About 587 a Roman abbot, Gregory, afterwards Pope Gregory the Great, is said to have seen some English boys exposed for sale in Rome and asked of what people they were, of what kingdom and who was their king. They were Angli, he was told, of Deira, the modern Yorkshire, and their king was Aelle. "Not Angli", said he, struck with the beauty of the fairhaired boys, "but angeli (angels), fleeing from wrath, and Aelle's people must sing Alleluia". He wished himself to go as a missionary to the English but was prevented. After he became pope he sent a mission to England headed by Augustine. The way was prepared, for Aethelberht, king of Kent, had married a Christian, a Frankish princess Berhta, and allowed her to worship the true God. She brought with her a bishop who ministered to her in St Martin's church outside Canterbury, but evidently made no effort to spread the faith. Augustine and his band landed probably at Ebbsfleet in 597. They were well received by Aethelberht, who was converted and baptized. On the 16th of November Augustine was consecrated by the archbishop of Arles to be the archbishop of the English, and by Christmas had baptized 10,000 Kentish men. Thus the fathers of the English Church were Pope Gregory and St Augustine.
Augustine restored a church of the Roman times at Canterbury to be the church of his see. The mission was reinforced from Rome; and Gregory sent directions for the rule of the infant church. There were to be two archbishops, at London and York; London, however, was not fully Christianized for some years, and the primatial see remained at Canterbury. Augustine held two conferences with British bishops; he bade them give up their peculiar usages, conform to the Roman ritual, and join him in evangelizing the English. His haughtiness is said to have offended them; they refused, and the English Church owes nothing to its British predecessor. The mission prospered, and bishops were consecrated for Rochester, and for London for the East Saxons. After Augustine and Aethelherht died a short religious reaction took place in Kent, and the East Saxons apostatized.
In 627 Edwin, king of Northumbria, who had married a daughter of Aethelberht, was converted and baptized with his nobles by Paulinus, who became the first bishop of York. As Edwin's kingdom extended from the Humber to the Forth and included the Trent valley, while he exercised superiority over all the other English kingdoms, except Kent, his conversion promised well for the church, but he was slain and his kingdom overrun by Penda, the heathen king of Mercia, the central part of England. Penda's victories endangered the cause of Christianity. The Roman mission was dying out. Kent and East Anglia, which was evangelized by Felix, a Burgundian bishop sent from Canterbury, were settled in the faith. Though Bernicia, the northern part of Northumbria, was little affected by the gospel, and after Edwin's death heathenism became dominant in his kingdom, christianity did not die out in Northumbria. The East Saxons had heard the gospel, and in 634 the conversion of the West Saxons was begun by Birinus, an Italian missionary. Central England and the South Saxons, however, were wholly untouched by Christianity.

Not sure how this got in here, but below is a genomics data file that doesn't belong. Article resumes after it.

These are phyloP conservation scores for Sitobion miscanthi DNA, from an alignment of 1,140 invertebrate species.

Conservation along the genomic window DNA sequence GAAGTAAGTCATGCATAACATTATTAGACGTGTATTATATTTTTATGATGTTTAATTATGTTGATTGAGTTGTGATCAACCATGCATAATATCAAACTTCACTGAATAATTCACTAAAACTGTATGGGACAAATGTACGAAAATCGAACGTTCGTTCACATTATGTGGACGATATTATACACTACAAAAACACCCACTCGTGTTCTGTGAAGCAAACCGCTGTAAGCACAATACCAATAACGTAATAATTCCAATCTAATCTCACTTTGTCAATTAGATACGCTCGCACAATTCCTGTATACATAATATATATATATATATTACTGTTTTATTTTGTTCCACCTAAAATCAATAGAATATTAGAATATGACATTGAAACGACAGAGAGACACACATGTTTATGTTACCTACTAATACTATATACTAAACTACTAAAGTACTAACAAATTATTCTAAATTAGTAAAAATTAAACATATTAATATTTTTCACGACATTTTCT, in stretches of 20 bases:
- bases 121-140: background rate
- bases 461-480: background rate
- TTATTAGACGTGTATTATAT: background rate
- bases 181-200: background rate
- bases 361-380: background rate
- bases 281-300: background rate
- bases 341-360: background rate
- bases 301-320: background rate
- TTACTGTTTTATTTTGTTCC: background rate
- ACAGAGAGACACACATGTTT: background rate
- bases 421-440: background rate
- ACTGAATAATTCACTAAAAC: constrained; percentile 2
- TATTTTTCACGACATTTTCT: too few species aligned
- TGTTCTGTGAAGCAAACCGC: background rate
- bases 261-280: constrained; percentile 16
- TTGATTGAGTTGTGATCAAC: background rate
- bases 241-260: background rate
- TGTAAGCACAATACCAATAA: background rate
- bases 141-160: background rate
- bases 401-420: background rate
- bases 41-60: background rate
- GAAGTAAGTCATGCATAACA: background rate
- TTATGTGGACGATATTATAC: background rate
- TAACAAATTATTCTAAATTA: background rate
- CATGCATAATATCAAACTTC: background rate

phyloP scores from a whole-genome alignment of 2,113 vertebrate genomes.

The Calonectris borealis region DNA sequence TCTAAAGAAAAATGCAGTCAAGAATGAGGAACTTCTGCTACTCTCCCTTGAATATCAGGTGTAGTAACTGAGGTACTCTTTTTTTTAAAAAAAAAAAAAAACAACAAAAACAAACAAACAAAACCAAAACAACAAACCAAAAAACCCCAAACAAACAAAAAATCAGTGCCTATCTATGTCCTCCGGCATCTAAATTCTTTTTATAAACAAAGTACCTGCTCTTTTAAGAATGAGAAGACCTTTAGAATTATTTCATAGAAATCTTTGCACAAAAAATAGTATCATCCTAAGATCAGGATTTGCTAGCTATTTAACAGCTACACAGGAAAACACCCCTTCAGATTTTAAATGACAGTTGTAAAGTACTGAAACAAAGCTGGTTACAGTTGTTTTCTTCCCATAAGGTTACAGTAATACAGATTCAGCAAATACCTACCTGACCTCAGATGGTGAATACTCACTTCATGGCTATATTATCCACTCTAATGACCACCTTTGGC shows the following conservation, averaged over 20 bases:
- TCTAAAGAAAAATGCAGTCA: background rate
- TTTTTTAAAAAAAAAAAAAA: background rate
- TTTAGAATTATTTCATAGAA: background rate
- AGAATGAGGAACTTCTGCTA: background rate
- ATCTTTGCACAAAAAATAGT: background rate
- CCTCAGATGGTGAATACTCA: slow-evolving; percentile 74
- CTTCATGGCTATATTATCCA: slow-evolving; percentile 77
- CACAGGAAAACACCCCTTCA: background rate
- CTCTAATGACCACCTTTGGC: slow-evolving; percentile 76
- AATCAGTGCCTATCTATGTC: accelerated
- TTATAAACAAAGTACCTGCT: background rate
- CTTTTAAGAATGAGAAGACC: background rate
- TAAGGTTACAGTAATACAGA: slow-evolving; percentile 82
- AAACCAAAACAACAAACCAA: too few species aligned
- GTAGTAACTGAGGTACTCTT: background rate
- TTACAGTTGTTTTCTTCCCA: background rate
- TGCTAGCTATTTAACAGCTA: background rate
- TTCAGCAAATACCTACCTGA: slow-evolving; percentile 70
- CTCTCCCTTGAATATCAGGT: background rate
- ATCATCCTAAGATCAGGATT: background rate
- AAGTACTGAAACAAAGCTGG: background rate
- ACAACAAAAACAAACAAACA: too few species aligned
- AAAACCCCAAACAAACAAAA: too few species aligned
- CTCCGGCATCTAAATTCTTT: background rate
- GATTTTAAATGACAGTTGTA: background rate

The work of the Romans was taken up by Scotic missionaries. Oswald, under whom the Northumbrian power revived, had lived as an exile among the Scots, and asked them for a bishop to teach his people. Aidan was sent to him by the monks of Iona in 635, and fixed his see in Lindisfarne, or Holy Island, where he founded a monastery. Saintly, zealous and supported by Oswald's influence, he brought Northumbria generally to accept the gospel. The conversion of the Middle Angles and Mercians, and the reconversion of the East Saxons, were also achieved by Scots or by disciples of the Scotic mission. After Aidan's death in 651 the differences between the Roman and Scotic usages, and specially that concerning the date of Easter, led to bitter feelings, were inconvenient in practice, and must have hindered the church in its warfare against heathenism. Oswiu, who reigned over both the Northumbrian kingdoms, was, like his brother Oswald, a disciple of the Scots, his son and his queen, the daughter of Edwin, held to the Roman usages, and these usages were maintained by Wilfrid, who on his return from Rome in 658 was appointed abbot of Ripon.
By Oswiu's command a conference between the two parties was held at the present Whitby in 664. Oswiu decided in favour of the Roman usages. This was the end of the Scotic mission. The Scots left Lindisfarne, and their disciples generally adopted the Roman usages. The Scots were admirable missionaries, holy and self-devoted, and building partly on Roman foundations and elsewhere breaking new ground, they and their English disciples, as Ceadda (Saint Chad), bishop of the Mercians, and Cuthbert, bishop of Lindisfarne, who were by no means inferior to their teachers, almost completed the conversion of the country. But they practised an excessive asceticism and were apt to abandon their work in order to live as hermits. Great were the benefits which the English derived from their teaching, its cessation was not altogether a loss, for the church was passing beyond the stage of mission teaching and needed organization, and that it could not have received from the Scots.
This text forms part of the History of the Church of England originally part of the entry ENGLAND, CHURCH OF from the 1911 Encyclopedia Britannica, the content of which lies within the public domain.